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Judge dismisses residency case against Tarrant County constable candidate who lost his election

A campaign sign for Precinct 8 constable candidate John Wright, stuck in the grass in front of a blue dumpster. The sign has a photo of John Wright, a bald Black man with a beard, wearing a blue suit. The sign says "Vote John Wright Democrat for Constable Pct. 8."
Miranda Suarez
A campaign sign for Precinct 8 constable candidate John Wright near Brentwood Stair Road Feb. 12, 2024.

The lawsuit against a Tarrant County constable candidate accused of lying about where he lives has ended without a decision about his true residence.

Incumbent Tarrant County Precinct 8 Constable Michael Campbell accused his Democratic primary opponent John Wright of living outside the precinct and sued to get Wright declared ineligible for the office. Wright argued during his March 1 trial he splits his time between his homes in Precinct 1 and Precinct 8.

On March 5, Campbell beat Wright with 71% of the vote. That means the question of Wright’s residency doesn’t matter anymore, Judge Chris Taylor of the 48th District Court ruled Thursday, closing the case.

Taylor had previously expressed doubt about whether the case should continue after Wright lost in the primary.

“Considering that the primary has occurred, and Defendant Wright has been defeated, the Court is of the opinion that the matter is now moot,” Taylor wrote in a letter to attorneys filed March 8.

Campbell’s attorney, Jason Smith, argued there should be a ruling, contending that Wright has lied about where he lives before.

Wright ran for constable in Precinct 5 in 2020, claiming he lived part time at his late grandmother’s house in the precinct.

Smith had hoped Taylor would rule on the case to offer guidance in similar situations in the future, he told KERA News Monday.

“We felt we presented strong evidence that showed that Mr. Wright did not live in Precinct 8, and we're just sorry that we didn't get the question answered," Smith said.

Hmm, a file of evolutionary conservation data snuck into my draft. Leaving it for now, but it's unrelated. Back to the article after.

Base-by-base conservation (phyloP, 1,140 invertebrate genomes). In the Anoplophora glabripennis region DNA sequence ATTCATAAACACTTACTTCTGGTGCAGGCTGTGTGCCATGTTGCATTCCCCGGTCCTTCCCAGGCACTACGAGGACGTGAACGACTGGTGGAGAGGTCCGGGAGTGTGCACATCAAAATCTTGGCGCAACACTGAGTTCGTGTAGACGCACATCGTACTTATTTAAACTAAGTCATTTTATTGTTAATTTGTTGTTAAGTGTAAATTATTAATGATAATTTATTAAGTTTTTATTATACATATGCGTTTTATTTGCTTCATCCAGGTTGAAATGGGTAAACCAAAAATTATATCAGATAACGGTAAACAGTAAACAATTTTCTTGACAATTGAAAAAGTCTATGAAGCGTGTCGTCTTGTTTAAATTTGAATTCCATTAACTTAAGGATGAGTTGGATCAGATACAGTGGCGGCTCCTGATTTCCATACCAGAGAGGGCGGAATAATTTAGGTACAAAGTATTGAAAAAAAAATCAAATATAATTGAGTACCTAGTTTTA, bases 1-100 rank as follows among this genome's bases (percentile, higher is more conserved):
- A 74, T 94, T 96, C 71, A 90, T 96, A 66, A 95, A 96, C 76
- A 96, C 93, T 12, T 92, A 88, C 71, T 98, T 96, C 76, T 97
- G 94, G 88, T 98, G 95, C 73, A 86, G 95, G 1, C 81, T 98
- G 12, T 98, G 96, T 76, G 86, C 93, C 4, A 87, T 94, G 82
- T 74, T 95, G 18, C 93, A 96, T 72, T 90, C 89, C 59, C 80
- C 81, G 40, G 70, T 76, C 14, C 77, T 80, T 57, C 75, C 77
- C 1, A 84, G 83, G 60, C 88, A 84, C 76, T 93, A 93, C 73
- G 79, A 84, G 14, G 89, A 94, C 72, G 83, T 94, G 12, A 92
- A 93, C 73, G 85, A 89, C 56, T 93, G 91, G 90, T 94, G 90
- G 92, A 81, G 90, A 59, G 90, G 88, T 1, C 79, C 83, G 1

Texas election law is squishy when it comes to residency. Courts take the intention to live somewhere into account, not just a candidate’s current address. Wright and his wife told the court they plan to move to their home in Precinct 8 full-time.

Wright’s attorney, Doug Ray, told KERA News he’s confident Taylor would have ruled in his client’s favor had the case continued, but there's no conflict to solve anymore.

"There's no reason for a judgment that then either side could appeal and just have more expense for no good reason," Ray said.

The only justification for a ruling, Ray argued, would be if the same election matchup, with the same circumstances, was sure to happen again.

Constables are law enforcement officers who serve court papers and oversee evictions. Wright, a deputy constable, has been disciplined more than a dozen times during his 20-year career, and he has survived three attempts to fire him, his long disciplinary file shows.

Campbell was one of the constables who fired Wright. In 2019, Wright shot his gun into the air after an attempted theft at his home, according to county documents. Firing warning shots is against county policy, for safety reasons.

Wright maintains none of his terminations were justified, including that one. He told KERA News and the Fort Worth Report he was not firing a warning shot — he just missed the alleged robbers.

That firing and a previous firing in 2011 were reversed by the Tarrant County Civil Service Commission, the body in charge of county employee discipline. His first firing, in 2004, was later reversed by the constable who tried to terminate him.

Got a tip? Email Miranda Suarez at You can follow Miranda on Twitter @MirandaRSuarez.

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Miranda Suarez is KERA’s Tarrant County accountability reporter. Before coming to North Texas, she was the Lee Ester News Fellow at Wisconsin Public Radio, where she covered statewide news from the capital city of Madison. Miranda is originally from Massachusetts and started her public radio career at WBUR in Boston.